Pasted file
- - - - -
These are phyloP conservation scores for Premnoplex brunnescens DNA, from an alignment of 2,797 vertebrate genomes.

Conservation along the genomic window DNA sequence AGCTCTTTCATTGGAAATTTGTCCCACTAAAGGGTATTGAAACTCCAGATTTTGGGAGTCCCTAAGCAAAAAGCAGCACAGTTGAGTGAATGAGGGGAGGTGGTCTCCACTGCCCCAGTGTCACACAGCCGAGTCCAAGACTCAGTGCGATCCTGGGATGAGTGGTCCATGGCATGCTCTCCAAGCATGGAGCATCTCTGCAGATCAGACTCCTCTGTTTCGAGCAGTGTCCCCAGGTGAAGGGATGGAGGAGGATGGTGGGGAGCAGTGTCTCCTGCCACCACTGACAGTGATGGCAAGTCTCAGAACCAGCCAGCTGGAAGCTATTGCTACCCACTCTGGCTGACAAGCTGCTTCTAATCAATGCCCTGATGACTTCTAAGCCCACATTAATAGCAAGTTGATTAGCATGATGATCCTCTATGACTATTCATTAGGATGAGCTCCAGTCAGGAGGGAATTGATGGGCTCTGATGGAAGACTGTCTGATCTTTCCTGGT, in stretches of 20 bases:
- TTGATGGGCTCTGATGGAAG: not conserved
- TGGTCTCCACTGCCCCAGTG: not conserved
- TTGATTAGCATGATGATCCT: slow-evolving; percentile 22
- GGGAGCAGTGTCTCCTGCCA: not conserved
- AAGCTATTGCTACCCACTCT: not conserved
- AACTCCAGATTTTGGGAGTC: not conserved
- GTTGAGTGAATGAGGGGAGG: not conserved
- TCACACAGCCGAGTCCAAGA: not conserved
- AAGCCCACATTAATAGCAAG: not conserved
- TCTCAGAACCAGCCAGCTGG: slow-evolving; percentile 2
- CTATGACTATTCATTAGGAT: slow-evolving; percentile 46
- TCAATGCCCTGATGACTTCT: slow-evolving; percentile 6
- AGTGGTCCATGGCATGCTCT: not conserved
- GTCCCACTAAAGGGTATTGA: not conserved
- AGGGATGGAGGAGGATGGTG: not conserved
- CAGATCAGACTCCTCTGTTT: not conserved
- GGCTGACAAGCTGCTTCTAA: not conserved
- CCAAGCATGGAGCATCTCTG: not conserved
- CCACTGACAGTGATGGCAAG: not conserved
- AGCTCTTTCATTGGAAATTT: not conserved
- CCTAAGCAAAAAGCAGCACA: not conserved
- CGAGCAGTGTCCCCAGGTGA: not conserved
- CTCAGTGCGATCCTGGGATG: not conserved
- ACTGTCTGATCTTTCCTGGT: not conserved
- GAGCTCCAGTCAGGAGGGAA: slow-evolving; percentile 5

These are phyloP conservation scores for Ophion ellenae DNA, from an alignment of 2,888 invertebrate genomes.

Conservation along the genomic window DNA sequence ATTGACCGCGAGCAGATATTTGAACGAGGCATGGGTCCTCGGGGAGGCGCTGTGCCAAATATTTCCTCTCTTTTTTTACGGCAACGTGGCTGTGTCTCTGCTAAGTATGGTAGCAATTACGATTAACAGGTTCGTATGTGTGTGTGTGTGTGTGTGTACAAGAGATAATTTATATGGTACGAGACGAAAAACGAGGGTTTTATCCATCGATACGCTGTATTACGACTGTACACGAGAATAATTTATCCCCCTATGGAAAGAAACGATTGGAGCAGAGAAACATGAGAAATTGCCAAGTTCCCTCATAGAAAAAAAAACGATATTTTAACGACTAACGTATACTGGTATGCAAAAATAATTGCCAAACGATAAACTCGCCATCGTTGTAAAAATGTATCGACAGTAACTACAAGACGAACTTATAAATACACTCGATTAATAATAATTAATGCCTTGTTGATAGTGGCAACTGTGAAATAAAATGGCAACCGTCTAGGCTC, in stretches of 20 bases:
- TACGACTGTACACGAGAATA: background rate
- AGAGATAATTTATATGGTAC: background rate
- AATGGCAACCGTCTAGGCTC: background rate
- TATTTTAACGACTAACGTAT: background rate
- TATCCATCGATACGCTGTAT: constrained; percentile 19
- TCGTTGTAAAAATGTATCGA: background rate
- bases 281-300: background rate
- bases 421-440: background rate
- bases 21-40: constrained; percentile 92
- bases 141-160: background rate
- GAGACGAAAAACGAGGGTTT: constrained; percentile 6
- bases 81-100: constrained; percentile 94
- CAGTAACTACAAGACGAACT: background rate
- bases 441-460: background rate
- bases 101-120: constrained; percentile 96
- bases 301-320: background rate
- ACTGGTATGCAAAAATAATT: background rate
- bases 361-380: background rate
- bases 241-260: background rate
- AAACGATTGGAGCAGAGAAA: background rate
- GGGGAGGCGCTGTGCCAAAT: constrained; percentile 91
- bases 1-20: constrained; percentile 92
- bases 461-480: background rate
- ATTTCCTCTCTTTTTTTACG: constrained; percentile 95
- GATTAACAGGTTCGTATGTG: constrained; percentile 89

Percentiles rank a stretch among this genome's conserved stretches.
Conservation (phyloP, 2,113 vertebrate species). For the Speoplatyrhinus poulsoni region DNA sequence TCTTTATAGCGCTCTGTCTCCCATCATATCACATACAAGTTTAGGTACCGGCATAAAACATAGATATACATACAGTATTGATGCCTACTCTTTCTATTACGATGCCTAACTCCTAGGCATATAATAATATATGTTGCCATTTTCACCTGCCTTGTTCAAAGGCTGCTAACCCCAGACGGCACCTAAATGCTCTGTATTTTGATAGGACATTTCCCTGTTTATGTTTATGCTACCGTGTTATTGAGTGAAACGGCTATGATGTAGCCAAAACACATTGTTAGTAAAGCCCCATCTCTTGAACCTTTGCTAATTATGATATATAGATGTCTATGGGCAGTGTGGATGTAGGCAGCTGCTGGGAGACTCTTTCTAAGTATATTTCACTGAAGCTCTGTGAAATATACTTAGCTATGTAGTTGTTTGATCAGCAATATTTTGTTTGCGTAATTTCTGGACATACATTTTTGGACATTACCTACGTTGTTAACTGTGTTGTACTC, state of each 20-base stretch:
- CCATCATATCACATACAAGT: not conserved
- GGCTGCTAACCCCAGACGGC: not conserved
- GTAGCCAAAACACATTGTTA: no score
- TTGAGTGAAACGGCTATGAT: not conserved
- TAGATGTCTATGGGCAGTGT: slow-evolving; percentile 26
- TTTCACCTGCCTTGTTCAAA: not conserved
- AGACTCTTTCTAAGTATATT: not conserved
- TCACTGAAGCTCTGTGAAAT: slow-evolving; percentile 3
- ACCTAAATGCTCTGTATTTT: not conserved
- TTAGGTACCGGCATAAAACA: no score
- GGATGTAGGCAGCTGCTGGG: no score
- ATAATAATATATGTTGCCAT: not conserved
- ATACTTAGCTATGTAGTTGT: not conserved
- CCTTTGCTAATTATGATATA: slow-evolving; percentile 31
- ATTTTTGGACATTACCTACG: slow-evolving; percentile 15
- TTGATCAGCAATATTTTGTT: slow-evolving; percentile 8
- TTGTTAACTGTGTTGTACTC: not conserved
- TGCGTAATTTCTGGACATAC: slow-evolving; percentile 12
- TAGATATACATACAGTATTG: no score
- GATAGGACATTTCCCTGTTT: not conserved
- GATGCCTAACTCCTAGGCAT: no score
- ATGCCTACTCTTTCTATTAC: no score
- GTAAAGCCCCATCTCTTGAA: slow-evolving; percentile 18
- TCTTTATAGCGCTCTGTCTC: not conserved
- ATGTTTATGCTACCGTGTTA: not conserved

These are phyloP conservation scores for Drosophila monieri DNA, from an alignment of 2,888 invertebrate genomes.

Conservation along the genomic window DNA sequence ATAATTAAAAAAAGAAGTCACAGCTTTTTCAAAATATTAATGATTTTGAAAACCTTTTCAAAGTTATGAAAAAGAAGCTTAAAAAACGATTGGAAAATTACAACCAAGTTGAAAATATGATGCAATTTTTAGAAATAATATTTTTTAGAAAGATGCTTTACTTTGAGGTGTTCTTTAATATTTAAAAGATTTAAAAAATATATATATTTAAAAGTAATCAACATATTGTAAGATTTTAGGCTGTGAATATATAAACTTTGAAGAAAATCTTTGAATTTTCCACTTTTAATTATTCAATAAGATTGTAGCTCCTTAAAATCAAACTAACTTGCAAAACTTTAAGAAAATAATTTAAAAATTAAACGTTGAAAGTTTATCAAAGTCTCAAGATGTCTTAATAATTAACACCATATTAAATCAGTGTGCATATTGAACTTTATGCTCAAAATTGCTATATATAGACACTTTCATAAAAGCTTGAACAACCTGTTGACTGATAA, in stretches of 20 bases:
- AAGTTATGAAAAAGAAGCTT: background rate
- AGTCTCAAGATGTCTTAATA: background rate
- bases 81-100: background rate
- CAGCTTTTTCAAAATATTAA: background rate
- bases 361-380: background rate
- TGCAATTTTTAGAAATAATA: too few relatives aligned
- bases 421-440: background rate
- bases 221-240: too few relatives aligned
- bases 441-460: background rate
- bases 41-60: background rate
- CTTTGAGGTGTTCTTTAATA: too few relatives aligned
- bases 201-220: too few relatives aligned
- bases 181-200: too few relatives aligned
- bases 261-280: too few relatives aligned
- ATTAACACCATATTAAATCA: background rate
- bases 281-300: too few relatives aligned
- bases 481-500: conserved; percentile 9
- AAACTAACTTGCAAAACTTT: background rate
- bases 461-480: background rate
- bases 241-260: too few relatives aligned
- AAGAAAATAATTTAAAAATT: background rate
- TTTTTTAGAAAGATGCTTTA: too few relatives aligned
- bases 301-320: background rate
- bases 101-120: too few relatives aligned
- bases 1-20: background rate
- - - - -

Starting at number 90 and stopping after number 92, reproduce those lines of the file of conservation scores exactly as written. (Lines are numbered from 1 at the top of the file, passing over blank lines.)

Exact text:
- bases 421-440: background rate
- bases 221-240: too few relatives aligned
- bases 441-460: background rate